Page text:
Wendling said he understands some of the arguments about how cash bail might discriminate against poor defendants. But he emphasized that cash bail can be used as a crime-fighting tool because it ensures that defendants will show up for court and follow bond conditions, which help to deter defendants from committing more offenses.

"Completely eliminating cash bail does have a negative effect on crime control," Wendling. "I do agree people should not be held because they don't have the money to get out. That's the goal (helping poor defendants) many reforms are trying to reach."

'Treat people fairly'

A Washtenaw County native, Savit grew up in Ann Arbor, where he attended Pioneer High School before earning a bachelor's degree from Kalamazoo College. He taught special education and eighth-grade American history in one of New York City's toughest boroughs before returning to Ann Arbor, where he earned a law degree from the University of Michigan.

His legal career included working for federal judges, handling appellate cases and, most recently, serving as a lawyer in Detroit Mayor Mike Duggan's administration.

When he decided to run for elective office, Savit pledged to end cash bail, "consider the monetary costs of incarceration," "treat kids like kids" and prioritize rehabilitation over punishment, according to his campaign website. Savit argued the more money and resources that were spent "on non-violent and victimless crimes, the fewer we have to spend on serious crimes like gun violence, sexual assault, and human trafficking."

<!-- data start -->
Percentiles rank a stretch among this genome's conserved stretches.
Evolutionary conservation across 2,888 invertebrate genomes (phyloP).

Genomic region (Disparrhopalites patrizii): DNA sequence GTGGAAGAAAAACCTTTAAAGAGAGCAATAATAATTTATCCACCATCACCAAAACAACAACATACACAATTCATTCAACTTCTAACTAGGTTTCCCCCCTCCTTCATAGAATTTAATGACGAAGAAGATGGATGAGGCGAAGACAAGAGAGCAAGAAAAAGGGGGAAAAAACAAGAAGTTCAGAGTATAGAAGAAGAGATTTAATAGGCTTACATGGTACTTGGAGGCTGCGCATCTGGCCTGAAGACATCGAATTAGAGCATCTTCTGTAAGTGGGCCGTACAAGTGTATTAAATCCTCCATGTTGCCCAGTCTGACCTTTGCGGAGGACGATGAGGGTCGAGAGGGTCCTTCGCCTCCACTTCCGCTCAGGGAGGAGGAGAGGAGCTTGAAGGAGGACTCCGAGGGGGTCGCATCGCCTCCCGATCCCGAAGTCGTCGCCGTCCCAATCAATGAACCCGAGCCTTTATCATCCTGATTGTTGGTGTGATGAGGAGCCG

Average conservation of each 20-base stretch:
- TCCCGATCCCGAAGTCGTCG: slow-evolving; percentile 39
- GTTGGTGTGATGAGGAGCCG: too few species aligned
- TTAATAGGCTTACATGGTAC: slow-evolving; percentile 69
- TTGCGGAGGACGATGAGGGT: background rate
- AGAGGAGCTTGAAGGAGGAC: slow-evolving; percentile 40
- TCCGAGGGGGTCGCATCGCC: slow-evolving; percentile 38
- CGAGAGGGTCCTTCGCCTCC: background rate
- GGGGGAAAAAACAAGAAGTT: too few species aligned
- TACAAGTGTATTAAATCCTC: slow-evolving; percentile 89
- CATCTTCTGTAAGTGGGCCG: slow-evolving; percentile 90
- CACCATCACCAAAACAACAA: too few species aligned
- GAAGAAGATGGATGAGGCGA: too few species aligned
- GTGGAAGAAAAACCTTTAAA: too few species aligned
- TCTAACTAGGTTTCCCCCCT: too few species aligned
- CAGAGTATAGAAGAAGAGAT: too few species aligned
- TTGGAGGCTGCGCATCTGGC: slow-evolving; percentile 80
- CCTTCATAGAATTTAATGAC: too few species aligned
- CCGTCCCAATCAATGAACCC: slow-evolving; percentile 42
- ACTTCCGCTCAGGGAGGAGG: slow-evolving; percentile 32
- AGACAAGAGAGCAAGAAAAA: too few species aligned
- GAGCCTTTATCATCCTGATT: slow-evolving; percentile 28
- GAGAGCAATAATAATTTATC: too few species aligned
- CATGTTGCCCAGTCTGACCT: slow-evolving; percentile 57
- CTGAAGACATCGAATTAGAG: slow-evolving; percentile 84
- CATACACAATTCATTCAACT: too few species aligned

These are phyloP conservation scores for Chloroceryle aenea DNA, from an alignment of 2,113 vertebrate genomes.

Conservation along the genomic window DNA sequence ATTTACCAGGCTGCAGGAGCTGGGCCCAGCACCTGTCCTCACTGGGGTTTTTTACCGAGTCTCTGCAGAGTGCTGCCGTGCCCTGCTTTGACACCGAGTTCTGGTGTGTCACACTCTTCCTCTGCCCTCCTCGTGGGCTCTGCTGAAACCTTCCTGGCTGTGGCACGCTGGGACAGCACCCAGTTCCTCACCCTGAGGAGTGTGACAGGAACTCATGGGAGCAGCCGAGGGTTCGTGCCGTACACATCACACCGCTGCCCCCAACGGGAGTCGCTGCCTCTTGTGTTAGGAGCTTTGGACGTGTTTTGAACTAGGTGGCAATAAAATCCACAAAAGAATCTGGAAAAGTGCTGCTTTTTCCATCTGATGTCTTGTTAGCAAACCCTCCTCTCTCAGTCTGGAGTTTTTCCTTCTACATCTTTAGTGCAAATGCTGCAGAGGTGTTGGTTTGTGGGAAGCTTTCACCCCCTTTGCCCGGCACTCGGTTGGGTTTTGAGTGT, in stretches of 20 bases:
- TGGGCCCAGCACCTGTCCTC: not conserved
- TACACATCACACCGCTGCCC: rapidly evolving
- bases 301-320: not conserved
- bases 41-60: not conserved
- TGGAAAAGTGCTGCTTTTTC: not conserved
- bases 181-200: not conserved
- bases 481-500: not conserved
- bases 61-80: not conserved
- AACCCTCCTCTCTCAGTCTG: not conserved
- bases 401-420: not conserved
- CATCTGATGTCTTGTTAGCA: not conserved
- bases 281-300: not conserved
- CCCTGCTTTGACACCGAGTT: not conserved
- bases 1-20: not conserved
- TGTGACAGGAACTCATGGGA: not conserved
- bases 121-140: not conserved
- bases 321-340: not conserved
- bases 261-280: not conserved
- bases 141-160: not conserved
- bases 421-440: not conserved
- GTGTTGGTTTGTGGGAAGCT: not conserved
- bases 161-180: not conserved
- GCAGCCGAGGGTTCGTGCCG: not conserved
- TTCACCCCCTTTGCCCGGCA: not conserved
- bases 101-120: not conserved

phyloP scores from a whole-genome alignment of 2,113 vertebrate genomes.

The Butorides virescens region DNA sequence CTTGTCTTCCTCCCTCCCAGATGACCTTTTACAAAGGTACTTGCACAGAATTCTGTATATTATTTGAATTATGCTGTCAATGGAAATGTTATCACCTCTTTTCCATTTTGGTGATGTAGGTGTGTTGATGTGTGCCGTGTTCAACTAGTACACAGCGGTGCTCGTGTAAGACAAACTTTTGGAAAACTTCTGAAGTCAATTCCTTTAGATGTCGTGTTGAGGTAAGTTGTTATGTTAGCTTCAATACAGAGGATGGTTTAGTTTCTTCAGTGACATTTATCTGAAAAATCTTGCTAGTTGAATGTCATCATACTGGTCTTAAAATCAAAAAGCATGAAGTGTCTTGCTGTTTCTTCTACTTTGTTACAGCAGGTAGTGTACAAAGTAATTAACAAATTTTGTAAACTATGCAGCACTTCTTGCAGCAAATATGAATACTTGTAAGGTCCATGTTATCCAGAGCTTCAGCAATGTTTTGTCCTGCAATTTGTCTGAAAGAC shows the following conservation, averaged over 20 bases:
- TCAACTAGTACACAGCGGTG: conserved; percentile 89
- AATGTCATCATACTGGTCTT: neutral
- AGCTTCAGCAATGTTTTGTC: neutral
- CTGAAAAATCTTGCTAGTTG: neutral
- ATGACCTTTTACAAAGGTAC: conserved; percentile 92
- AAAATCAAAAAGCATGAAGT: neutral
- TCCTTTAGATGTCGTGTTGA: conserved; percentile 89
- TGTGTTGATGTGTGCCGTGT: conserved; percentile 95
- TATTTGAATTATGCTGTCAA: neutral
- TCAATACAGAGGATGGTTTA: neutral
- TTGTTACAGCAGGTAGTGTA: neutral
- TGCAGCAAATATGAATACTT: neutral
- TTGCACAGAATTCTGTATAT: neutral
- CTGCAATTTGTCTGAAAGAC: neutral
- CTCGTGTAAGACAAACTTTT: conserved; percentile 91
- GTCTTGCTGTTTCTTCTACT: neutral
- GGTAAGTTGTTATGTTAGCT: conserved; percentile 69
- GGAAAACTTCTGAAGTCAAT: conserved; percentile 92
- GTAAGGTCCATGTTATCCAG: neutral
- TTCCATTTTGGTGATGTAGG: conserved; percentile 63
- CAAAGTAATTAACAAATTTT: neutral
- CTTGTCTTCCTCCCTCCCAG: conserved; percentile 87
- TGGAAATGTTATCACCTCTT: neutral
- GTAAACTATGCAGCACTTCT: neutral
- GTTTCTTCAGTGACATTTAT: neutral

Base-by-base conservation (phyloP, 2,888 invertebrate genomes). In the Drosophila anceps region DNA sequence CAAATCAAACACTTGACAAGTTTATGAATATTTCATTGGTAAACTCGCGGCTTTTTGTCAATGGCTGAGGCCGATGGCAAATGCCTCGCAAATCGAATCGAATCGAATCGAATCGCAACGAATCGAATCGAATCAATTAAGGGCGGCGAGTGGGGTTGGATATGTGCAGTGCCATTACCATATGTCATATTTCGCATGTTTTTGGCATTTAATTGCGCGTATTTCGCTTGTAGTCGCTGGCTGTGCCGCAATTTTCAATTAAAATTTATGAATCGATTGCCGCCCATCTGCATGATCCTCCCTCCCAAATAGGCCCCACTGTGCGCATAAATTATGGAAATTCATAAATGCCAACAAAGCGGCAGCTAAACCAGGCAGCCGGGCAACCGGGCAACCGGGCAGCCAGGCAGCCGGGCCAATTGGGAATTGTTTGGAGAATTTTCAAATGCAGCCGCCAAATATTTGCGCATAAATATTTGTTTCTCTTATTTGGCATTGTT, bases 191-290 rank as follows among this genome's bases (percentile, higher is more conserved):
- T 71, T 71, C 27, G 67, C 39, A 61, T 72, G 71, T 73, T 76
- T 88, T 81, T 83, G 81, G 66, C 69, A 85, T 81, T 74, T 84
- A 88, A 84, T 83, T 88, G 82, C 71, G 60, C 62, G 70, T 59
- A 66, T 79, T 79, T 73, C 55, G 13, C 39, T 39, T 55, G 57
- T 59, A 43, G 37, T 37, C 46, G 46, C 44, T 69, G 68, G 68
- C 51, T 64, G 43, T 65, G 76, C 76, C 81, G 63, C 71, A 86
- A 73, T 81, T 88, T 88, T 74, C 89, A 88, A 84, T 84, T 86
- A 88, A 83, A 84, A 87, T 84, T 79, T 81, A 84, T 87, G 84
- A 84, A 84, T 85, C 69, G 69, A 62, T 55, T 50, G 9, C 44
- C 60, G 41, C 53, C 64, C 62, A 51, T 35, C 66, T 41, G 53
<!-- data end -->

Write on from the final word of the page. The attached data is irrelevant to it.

His main opponent, veteran prosecutor Arianne Slay, ran on a similar platform of "restorative justice" that also sought more rehabilitative programs for offenders to ensure they don't commit crimes again.

Savit ended up winning in a three-candidate Democratic primary in August, when he effectively won the office. He won 50%-43% over Slay, an Ann Arbor senior assistant city attorney and a former assistant county prosecutor, and was unopposed in the general election in the Democratic stronghold.

Savit said the changes he is making are based on "Justice for All" principles that should be part of the nation's criminal justice system.